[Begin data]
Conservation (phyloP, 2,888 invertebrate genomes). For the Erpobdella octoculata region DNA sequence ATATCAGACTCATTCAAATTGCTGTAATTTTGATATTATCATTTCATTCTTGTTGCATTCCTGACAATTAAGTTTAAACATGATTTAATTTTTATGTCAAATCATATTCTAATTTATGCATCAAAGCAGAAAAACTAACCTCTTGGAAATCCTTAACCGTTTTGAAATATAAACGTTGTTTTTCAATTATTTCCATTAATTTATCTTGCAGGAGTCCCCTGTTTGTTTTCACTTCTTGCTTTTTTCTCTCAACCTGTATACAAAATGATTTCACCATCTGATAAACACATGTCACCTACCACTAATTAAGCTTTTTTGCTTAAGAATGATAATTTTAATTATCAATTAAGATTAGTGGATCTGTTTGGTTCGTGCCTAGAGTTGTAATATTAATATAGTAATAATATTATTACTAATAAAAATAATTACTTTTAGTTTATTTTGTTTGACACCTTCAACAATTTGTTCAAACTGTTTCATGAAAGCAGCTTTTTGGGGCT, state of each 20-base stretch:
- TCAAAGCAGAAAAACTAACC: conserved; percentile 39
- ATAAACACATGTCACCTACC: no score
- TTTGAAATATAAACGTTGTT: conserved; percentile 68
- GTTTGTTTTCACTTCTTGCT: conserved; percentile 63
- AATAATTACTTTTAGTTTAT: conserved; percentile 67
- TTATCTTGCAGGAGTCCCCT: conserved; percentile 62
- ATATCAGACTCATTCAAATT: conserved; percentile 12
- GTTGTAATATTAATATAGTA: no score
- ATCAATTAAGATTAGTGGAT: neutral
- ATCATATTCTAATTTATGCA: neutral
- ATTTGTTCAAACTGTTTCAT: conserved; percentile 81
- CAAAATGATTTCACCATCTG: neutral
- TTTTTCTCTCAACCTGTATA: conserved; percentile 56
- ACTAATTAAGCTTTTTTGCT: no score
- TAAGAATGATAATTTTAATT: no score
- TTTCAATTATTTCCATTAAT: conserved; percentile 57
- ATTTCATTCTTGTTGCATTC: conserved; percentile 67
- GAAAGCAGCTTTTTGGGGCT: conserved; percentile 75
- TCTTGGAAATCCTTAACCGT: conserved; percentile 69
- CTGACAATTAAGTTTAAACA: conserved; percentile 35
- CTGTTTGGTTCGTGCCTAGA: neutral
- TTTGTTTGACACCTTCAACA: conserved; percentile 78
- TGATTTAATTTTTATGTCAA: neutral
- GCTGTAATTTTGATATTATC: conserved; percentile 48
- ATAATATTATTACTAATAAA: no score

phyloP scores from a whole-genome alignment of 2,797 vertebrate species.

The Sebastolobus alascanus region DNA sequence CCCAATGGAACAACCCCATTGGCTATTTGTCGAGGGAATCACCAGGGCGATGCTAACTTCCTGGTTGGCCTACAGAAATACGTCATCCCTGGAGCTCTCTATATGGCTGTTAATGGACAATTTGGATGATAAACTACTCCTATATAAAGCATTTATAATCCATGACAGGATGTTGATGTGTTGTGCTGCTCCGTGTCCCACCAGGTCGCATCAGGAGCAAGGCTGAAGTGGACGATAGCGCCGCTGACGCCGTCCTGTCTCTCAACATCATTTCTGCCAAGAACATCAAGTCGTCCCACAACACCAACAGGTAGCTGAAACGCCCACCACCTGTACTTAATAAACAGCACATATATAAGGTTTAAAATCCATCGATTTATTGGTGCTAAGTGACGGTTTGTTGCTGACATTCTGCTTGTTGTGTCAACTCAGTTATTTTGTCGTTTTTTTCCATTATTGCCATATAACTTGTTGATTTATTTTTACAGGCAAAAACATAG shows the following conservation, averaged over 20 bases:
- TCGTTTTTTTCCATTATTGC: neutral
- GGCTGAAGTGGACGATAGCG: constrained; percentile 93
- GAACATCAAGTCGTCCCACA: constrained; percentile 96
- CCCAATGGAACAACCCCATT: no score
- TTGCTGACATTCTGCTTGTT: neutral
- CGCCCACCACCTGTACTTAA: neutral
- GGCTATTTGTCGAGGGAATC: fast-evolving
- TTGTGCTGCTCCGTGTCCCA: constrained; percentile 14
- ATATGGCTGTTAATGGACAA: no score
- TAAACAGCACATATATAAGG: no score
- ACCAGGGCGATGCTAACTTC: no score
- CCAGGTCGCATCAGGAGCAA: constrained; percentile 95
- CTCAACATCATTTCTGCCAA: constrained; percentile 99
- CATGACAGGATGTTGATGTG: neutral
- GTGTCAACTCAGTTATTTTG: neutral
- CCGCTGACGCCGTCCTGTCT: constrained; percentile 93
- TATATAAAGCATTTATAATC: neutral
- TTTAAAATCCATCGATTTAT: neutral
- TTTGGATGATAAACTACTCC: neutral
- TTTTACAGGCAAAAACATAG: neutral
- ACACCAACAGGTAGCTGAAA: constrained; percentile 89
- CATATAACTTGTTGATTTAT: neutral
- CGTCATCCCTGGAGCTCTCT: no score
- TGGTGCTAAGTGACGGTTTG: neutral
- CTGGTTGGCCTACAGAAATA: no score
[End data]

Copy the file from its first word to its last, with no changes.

Conservation (phyloP, 2,888 invertebrate genomes). For the Erpobdella octoculata region DNA sequence ATATCAGACTCATTCAAATTGCTGTAATTTTGATATTATCATTTCATTCTTGTTGCATTCCTGACAATTAAGTTTAAACATGATTTAATTTTTATGTCAAATCATATTCTAATTTATGCATCAAAGCAGAAAAACTAACCTCTTGGAAATCCTTAACCGTTTTGAAATATAAACGTTGTTTTTCAATTATTTCCATTAATTTATCTTGCAGGAGTCCCCTGTTTGTTTTCACTTCTTGCTTTTTTCTCTCAACCTGTATACAAAATGATTTCACCATCTGATAAACACATGTCACCTACCACTAATTAAGCTTTTTTGCTTAAGAATGATAATTTTAATTATCAATTAAGATTAGTGGATCTGTTTGGTTCGTGCCTAGAGTTGTAATATTAATATAGTAATAATATTATTACTAATAAAAATAATTACTTTTAGTTTATTTTGTTTGACACCTTCAACAATTTGTTCAAACTGTTTCATGAAAGCAGCTTTTTGGGGCT, state of each 20-base stretch:
- TCAAAGCAGAAAAACTAACC: conserved; percentile 39
- ATAAACACATGTCACCTACC: no score
- TTTGAAATATAAACGTTGTT: conserved; percentile 68
- GTTTGTTTTCACTTCTTGCT: conserved; percentile 63
- AATAATTACTTTTAGTTTAT: conserved; percentile 67
- TTATCTTGCAGGAGTCCCCT: conserved; percentile 62
- ATATCAGACTCATTCAAATT: conserved; percentile 12
- GTTGTAATATTAATATAGTA: no score
- ATCAATTAAGATTAGTGGAT: neutral
- ATCATATTCTAATTTATGCA: neutral
- ATTTGTTCAAACTGTTTCAT: conserved; percentile 81
- CAAAATGATTTCACCATCTG: neutral
- TTTTTCTCTCAACCTGTATA: conserved; percentile 56
- ACTAATTAAGCTTTTTTGCT: no score
- TAAGAATGATAATTTTAATT: no score
- TTTCAATTATTTCCATTAAT: conserved; percentile 57
- ATTTCATTCTTGTTGCATTC: conserved; percentile 67
- GAAAGCAGCTTTTTGGGGCT: conserved; percentile 75
- TCTTGGAAATCCTTAACCGT: conserved; percentile 69
- CTGACAATTAAGTTTAAACA: conserved; percentile 35
- CTGTTTGGTTCGTGCCTAGA: neutral
- TTTGTTTGACACCTTCAACA: conserved; percentile 78
- TGATTTAATTTTTATGTCAA: neutral
- GCTGTAATTTTGATATTATC: conserved; percentile 48
- ATAATATTATTACTAATAAA: no score

phyloP scores from a whole-genome alignment of 2,797 vertebrate species.

The Sebastolobus alascanus region DNA sequence CCCAATGGAACAACCCCATTGGCTATTTGTCGAGGGAATCACCAGGGCGATGCTAACTTCCTGGTTGGCCTACAGAAATACGTCATCCCTGGAGCTCTCTATATGGCTGTTAATGGACAATTTGGATGATAAACTACTCCTATATAAAGCATTTATAATCCATGACAGGATGTTGATGTGTTGTGCTGCTCCGTGTCCCACCAGGTCGCATCAGGAGCAAGGCTGAAGTGGACGATAGCGCCGCTGACGCCGTCCTGTCTCTCAACATCATTTCTGCCAAGAACATCAAGTCGTCCCACAACACCAACAGGTAGCTGAAACGCCCACCACCTGTACTTAATAAACAGCACATATATAAGGTTTAAAATCCATCGATTTATTGGTGCTAAGTGACGGTTTGTTGCTGACATTCTGCTTGTTGTGTCAACTCAGTTATTTTGTCGTTTTTTTCCATTATTGCCATATAACTTGTTGATTTATTTTTACAGGCAAAAACATAG shows the following conservation, averaged over 20 bases:
- TCGTTTTTTTCCATTATTGC: neutral
- GGCTGAAGTGGACGATAGCG: constrained; percentile 93
- GAACATCAAGTCGTCCCACA: constrained; percentile 96
- CCCAATGGAACAACCCCATT: no score
- TTGCTGACATTCTGCTTGTT: neutral
- CGCCCACCACCTGTACTTAA: neutral
- GGCTATTTGTCGAGGGAATC: fast-evolving
- TTGTGCTGCTCCGTGTCCCA: constrained; percentile 14
- ATATGGCTGTTAATGGACAA: no score
- TAAACAGCACATATATAAGG: no score
- ACCAGGGCGATGCTAACTTC: no score
- CCAGGTCGCATCAGGAGCAA: constrained; percentile 95
- CTCAACATCATTTCTGCCAA: constrained; percentile 99
- CATGACAGGATGTTGATGTG: neutral
- GTGTCAACTCAGTTATTTTG: neutral
- CCGCTGACGCCGTCCTGTCT: constrained; percentile 93
- TATATAAAGCATTTATAATC: neutral
- TTTAAAATCCATCGATTTAT: neutral
- TTTGGATGATAAACTACTCC: neutral
- TTTTACAGGCAAAAACATAG: neutral
- ACACCAACAGGTAGCTGAAA: constrained; percentile 89
- CATATAACTTGTTGATTTAT: neutral
- CGTCATCCCTGGAGCTCTCT: no score
- TGGTGCTAAGTGACGGTTTG: neutral
- CTGGTTGGCCTACAGAAATA: no score